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Knowledge / Skills for Protecting Environment

Indicator Phrasing

% of [specify the target group] who have the knowledge / skills required to practice the promoted environmental protection practices
See indicator in other languages

Indicator Phrasing

English: % of [specify the target group] who have the knowledge / skills required to practice the promoted environmental protection practices

French: nombre / % de [préciser le groupe cible] qui ont les connaissances / compétences requises pour mettre en pratique les mesures de protection de l'environnement promues

Spanish: % de [especifíquese el grupo destinatario] que posee los conocimientos / habilidades necesarios para poner en práctica las prácticas de protección medioambiental promovidas.

Portuguese: % de [especificar o grupo-alvo] que têm os conhecimentos / competências necessários para praticar as medidas de protecção ambiental promovidas

Czech: % [uveďte cílovou skupinu], kteří mají znalosti / dovednosti potřebné k praktikování propagovaných opatření pro ochranu životního prostředí

What is its purpose?

This indicator is relevant when people targeted by environmental mainstreaming measures (e.g. project staff, partners) need specific knowledge or skills to practice the promoted practices. It measures the extent to which they have such knowledge or skills. Examples include knowing how to effectively consider environmental impact in procurement, segregate waste, or reduce energy consumption.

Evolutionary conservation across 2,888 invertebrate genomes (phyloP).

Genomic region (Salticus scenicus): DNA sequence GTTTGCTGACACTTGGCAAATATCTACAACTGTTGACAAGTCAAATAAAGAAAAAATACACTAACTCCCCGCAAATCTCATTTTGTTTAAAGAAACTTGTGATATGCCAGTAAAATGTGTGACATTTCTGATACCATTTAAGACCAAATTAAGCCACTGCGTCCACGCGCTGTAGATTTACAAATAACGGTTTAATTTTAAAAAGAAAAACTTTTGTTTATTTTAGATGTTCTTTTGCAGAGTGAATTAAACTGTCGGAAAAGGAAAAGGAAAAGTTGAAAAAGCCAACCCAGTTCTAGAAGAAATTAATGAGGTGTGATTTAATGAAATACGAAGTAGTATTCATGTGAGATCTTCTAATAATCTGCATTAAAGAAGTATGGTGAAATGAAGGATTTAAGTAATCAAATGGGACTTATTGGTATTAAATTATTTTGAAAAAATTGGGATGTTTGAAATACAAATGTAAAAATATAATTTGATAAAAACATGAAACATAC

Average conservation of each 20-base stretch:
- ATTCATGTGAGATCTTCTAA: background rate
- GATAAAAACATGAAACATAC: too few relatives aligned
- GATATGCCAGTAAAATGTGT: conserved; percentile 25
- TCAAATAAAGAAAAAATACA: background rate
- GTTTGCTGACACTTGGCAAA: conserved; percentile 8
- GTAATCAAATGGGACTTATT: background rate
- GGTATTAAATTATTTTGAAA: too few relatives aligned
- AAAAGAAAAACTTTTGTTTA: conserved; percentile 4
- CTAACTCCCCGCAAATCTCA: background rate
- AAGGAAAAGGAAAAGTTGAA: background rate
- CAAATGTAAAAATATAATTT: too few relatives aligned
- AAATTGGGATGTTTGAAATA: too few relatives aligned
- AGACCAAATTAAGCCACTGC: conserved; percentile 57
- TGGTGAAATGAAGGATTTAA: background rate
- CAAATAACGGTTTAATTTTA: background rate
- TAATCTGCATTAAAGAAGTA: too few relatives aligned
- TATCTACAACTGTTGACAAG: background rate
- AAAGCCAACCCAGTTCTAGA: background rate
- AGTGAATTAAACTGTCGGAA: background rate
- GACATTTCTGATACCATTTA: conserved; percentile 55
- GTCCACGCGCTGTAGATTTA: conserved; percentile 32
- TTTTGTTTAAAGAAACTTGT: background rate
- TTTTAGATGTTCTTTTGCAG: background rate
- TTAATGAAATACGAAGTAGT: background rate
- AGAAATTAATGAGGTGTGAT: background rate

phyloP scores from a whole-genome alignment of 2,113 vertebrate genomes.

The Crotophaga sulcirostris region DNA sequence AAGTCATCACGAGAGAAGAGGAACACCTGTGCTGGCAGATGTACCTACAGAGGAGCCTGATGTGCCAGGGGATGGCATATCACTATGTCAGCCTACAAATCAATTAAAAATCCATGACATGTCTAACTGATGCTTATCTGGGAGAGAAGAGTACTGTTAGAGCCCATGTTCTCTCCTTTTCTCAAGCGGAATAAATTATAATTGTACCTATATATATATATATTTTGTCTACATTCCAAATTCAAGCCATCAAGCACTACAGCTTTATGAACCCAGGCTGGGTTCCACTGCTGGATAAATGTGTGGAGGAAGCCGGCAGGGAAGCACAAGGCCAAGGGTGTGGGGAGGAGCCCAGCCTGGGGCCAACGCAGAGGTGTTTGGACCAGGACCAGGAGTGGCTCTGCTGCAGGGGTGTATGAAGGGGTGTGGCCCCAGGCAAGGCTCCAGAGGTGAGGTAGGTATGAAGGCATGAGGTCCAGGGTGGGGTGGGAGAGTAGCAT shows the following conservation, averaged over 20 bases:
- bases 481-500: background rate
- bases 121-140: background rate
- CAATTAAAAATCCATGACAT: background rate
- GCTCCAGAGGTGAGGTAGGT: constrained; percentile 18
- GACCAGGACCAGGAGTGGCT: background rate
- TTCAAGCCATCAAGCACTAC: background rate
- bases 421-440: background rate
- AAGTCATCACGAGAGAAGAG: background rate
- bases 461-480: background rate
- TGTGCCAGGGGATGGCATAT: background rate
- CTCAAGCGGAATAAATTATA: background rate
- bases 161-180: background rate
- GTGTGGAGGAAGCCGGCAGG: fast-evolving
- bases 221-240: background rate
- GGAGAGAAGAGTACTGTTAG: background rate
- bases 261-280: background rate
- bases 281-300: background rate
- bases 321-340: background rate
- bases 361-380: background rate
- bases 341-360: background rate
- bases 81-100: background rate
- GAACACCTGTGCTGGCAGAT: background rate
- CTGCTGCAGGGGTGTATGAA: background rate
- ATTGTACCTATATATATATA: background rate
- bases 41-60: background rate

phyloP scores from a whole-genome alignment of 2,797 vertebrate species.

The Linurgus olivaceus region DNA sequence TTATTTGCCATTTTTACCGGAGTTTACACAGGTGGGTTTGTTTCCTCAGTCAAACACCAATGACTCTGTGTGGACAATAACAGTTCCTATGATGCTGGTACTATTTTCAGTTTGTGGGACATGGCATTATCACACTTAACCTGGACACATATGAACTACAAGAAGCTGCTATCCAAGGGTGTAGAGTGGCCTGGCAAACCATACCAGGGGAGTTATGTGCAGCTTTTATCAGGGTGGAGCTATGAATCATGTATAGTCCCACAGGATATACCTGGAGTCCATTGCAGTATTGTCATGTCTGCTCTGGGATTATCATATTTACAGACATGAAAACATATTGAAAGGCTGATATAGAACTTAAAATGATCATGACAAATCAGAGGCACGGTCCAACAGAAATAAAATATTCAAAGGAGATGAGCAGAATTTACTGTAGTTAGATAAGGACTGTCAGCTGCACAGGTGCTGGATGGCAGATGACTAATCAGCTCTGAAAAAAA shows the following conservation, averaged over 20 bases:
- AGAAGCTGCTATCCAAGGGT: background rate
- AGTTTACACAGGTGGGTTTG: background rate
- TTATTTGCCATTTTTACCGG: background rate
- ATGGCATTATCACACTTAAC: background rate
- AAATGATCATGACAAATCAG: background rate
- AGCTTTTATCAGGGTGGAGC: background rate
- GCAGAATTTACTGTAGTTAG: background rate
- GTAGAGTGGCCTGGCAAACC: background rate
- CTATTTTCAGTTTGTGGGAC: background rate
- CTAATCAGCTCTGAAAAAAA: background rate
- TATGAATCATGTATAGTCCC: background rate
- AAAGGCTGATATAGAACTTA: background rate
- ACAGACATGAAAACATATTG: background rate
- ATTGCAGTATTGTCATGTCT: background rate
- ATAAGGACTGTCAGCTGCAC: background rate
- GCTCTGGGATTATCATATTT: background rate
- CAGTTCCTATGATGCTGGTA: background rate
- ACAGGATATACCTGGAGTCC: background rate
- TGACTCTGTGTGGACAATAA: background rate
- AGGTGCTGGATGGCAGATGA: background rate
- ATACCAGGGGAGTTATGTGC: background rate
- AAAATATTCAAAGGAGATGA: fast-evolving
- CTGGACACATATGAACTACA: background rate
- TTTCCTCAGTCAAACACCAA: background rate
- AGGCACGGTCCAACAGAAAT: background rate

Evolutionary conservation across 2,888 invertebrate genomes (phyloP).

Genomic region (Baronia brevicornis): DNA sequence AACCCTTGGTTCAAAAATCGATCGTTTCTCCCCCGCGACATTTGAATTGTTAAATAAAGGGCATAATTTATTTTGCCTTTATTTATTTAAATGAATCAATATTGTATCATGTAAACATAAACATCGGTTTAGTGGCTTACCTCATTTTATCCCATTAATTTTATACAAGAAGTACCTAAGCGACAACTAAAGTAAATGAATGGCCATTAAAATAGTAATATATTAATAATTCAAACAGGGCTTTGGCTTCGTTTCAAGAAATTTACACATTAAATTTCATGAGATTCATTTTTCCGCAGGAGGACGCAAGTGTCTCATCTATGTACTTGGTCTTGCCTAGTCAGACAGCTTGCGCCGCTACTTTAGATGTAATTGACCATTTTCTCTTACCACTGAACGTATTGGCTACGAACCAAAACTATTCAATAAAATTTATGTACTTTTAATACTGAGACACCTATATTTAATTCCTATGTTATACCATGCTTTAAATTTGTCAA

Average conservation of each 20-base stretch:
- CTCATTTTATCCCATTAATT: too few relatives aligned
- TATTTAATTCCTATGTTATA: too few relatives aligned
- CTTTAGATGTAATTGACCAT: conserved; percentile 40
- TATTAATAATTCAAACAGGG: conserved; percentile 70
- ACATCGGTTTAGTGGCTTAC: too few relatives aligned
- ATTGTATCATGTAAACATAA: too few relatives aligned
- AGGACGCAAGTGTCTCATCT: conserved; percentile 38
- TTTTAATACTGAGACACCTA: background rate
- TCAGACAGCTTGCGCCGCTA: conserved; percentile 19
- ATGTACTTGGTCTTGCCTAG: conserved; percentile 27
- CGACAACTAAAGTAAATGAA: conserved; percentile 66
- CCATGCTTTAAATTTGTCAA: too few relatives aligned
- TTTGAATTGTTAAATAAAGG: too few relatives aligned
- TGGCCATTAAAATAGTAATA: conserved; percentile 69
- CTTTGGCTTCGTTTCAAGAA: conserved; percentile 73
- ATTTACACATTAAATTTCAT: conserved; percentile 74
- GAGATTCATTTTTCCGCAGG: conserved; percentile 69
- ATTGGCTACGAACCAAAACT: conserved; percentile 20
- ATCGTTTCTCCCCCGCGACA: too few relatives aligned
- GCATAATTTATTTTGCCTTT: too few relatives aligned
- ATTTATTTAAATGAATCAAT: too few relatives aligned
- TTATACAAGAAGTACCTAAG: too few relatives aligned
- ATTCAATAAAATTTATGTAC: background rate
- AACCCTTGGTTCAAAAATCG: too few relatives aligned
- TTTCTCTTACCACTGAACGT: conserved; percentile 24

How to Collect and Analyse the Required Data

Determine the indicator's value by using the following methodology:


1) Review the organisation’s (or a project’s) environmental mainstreaming measures and list the practices that relevant people (e.g. staff, partners) are encouraged to follow.


2) Define which knowledge and skills the people need to have in order to follow these practices well. Focus on those that some people might not have (to avoid measuring something nearly everyone knows). Avoid having unrealistically high or unnecessarily low requirements by verifying the test’s difficulty by pretesting it with several people.


3) Prepare simple tests assessing whether the targeted project participants have the predefined, most important knowledge and/or skills. The testing can consist of, for example:

     - a written test assessing people’s knowledge

     - practical tasks testing their skills


4) Decide the minimum result a person needs to reach to pass the test (for example, answering at least 7 out of 10 knowledge-related questions correctly and performing at least 3 out of 5 tested skills correctly).


5) Administer the test to a representative sample of the targeted people.


6) To calculate the indicator’s value, divide the number of people who have the minimum required knowledge/skills by the total number of people who took the test. Multiply the result by 100 to convert it to a percentage.


Disaggregate by

Disaggregate the results by gender, age group and other important criteria, depending on the context and focus of your intervention.

Important Comments

1) Keep in mind that some people might have the required knowledge or skills but face other constraints that prevent them from following the promoted practices. In such a case, the indicator can be changed to focus on measuring the extent to which they have what they need to follow a given practice. See also this guidance on measuring the prevalence of barriers to change.

This guidance was prepared by People in Need ©

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